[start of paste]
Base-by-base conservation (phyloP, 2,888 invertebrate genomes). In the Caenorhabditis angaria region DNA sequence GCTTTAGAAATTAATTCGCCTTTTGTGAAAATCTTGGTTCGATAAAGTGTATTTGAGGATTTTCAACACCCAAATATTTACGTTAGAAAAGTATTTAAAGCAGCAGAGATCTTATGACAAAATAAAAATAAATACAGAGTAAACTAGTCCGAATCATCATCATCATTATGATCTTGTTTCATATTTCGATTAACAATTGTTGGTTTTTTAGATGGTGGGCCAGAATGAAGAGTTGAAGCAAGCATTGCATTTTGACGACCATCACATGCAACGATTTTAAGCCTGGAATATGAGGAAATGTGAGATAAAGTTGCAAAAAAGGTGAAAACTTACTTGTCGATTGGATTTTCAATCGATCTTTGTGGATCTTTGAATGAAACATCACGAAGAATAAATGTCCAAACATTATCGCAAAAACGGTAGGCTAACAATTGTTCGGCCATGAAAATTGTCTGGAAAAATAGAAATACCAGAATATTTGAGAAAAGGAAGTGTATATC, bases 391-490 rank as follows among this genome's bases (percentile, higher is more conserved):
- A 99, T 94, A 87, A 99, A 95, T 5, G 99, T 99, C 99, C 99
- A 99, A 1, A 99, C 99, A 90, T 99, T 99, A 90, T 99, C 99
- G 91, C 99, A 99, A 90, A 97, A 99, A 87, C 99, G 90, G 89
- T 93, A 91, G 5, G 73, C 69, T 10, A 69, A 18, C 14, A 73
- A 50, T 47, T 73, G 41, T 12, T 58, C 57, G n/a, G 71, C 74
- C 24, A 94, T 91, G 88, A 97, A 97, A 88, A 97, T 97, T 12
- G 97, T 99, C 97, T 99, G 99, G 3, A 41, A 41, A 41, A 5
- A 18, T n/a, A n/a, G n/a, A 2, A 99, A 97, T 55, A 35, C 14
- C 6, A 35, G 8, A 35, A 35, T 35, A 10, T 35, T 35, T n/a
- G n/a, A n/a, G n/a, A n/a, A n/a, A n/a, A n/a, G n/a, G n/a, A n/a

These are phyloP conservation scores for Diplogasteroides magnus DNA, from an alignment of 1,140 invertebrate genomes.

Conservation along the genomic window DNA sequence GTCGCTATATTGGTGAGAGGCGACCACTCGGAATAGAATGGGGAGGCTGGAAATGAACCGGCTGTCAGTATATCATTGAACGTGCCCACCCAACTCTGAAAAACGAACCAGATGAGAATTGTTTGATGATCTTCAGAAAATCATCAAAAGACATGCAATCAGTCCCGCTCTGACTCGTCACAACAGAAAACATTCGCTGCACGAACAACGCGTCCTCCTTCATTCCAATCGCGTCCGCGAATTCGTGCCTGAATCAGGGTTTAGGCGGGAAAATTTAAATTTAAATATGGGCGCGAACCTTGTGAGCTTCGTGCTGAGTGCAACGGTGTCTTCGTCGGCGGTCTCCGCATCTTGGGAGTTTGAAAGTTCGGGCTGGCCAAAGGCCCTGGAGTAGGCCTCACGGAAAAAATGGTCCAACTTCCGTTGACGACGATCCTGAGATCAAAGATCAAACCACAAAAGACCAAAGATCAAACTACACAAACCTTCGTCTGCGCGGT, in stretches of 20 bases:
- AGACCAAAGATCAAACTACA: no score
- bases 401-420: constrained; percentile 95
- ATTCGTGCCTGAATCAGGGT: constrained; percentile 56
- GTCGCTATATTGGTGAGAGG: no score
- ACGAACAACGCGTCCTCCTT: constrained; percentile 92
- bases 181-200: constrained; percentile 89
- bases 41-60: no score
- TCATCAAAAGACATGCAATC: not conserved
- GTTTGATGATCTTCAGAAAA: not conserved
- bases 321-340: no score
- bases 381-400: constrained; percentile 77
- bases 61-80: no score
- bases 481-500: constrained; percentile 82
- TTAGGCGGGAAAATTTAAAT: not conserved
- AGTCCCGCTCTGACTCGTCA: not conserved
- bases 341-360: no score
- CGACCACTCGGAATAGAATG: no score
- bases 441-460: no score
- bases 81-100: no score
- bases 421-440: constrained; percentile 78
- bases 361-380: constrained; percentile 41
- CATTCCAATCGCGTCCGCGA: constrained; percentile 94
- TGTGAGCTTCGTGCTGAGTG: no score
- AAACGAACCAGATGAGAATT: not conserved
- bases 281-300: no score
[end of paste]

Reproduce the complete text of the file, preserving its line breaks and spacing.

Base-by-base conservation (phyloP, 2,888 invertebrate genomes). In the Caenorhabditis angaria region DNA sequence GCTTTAGAAATTAATTCGCCTTTTGTGAAAATCTTGGTTCGATAAAGTGTATTTGAGGATTTTCAACACCCAAATATTTACGTTAGAAAAGTATTTAAAGCAGCAGAGATCTTATGACAAAATAAAAATAAATACAGAGTAAACTAGTCCGAATCATCATCATCATTATGATCTTGTTTCATATTTCGATTAACAATTGTTGGTTTTTTAGATGGTGGGCCAGAATGAAGAGTTGAAGCAAGCATTGCATTTTGACGACCATCACATGCAACGATTTTAAGCCTGGAATATGAGGAAATGTGAGATAAAGTTGCAAAAAAGGTGAAAACTTACTTGTCGATTGGATTTTCAATCGATCTTTGTGGATCTTTGAATGAAACATCACGAAGAATAAATGTCCAAACATTATCGCAAAAACGGTAGGCTAACAATTGTTCGGCCATGAAAATTGTCTGGAAAAATAGAAATACCAGAATATTTGAGAAAAGGAAGTGTATATC, bases 391-490 rank as follows among this genome's bases (percentile, higher is more conserved):
- A 99, T 94, A 87, A 99, A 95, T 5, G 99, T 99, C 99, C 99
- A 99, A 1, A 99, C 99, A 90, T 99, T 99, A 90, T 99, C 99
- G 91, C 99, A 99, A 90, A 97, A 99, A 87, C 99, G 90, G 89
- T 93, A 91, G 5, G 73, C 69, T 10, A 69, A 18, C 14, A 73
- A 50, T 47, T 73, G 41, T 12, T 58, C 57, G n/a, G 71, C 74
- C 24, A 94, T 91, G 88, A 97, A 97, A 88, A 97, T 97, T 12
- G 97, T 99, C 97, T 99, G 99, G 3, A 41, A 41, A 41, A 5
- A 18, T n/a, A n/a, G n/a, A 2, A 99, A 97, T 55, A 35, C 14
- C 6, A 35, G 8, A 35, A 35, T 35, A 10, T 35, T 35, T n/a
- G n/a, A n/a, G n/a, A n/a, A n/a, A n/a, A n/a, G n/a, G n/a, A n/a

These are phyloP conservation scores for Diplogasteroides magnus DNA, from an alignment of 1,140 invertebrate genomes.

Conservation along the genomic window DNA sequence GTCGCTATATTGGTGAGAGGCGACCACTCGGAATAGAATGGGGAGGCTGGAAATGAACCGGCTGTCAGTATATCATTGAACGTGCCCACCCAACTCTGAAAAACGAACCAGATGAGAATTGTTTGATGATCTTCAGAAAATCATCAAAAGACATGCAATCAGTCCCGCTCTGACTCGTCACAACAGAAAACATTCGCTGCACGAACAACGCGTCCTCCTTCATTCCAATCGCGTCCGCGAATTCGTGCCTGAATCAGGGTTTAGGCGGGAAAATTTAAATTTAAATATGGGCGCGAACCTTGTGAGCTTCGTGCTGAGTGCAACGGTGTCTTCGTCGGCGGTCTCCGCATCTTGGGAGTTTGAAAGTTCGGGCTGGCCAAAGGCCCTGGAGTAGGCCTCACGGAAAAAATGGTCCAACTTCCGTTGACGACGATCCTGAGATCAAAGATCAAACCACAAAAGACCAAAGATCAAACTACACAAACCTTCGTCTGCGCGGT, in stretches of 20 bases:
- AGACCAAAGATCAAACTACA: no score
- bases 401-420: constrained; percentile 95
- ATTCGTGCCTGAATCAGGGT: constrained; percentile 56
- GTCGCTATATTGGTGAGAGG: no score
- ACGAACAACGCGTCCTCCTT: constrained; percentile 92
- bases 181-200: constrained; percentile 89
- bases 41-60: no score
- TCATCAAAAGACATGCAATC: not conserved
- GTTTGATGATCTTCAGAAAA: not conserved
- bases 321-340: no score
- bases 381-400: constrained; percentile 77
- bases 61-80: no score
- bases 481-500: constrained; percentile 82
- TTAGGCGGGAAAATTTAAAT: not conserved
- AGTCCCGCTCTGACTCGTCA: not conserved
- bases 341-360: no score
- CGACCACTCGGAATAGAATG: no score
- bases 441-460: no score
- bases 81-100: no score
- bases 421-440: constrained; percentile 78
- bases 361-380: constrained; percentile 41
- CATTCCAATCGCGTCCGCGA: constrained; percentile 94
- TGTGAGCTTCGTGCTGAGTG: no score
- AAACGAACCAGATGAGAATT: not conserved
- bases 281-300: no score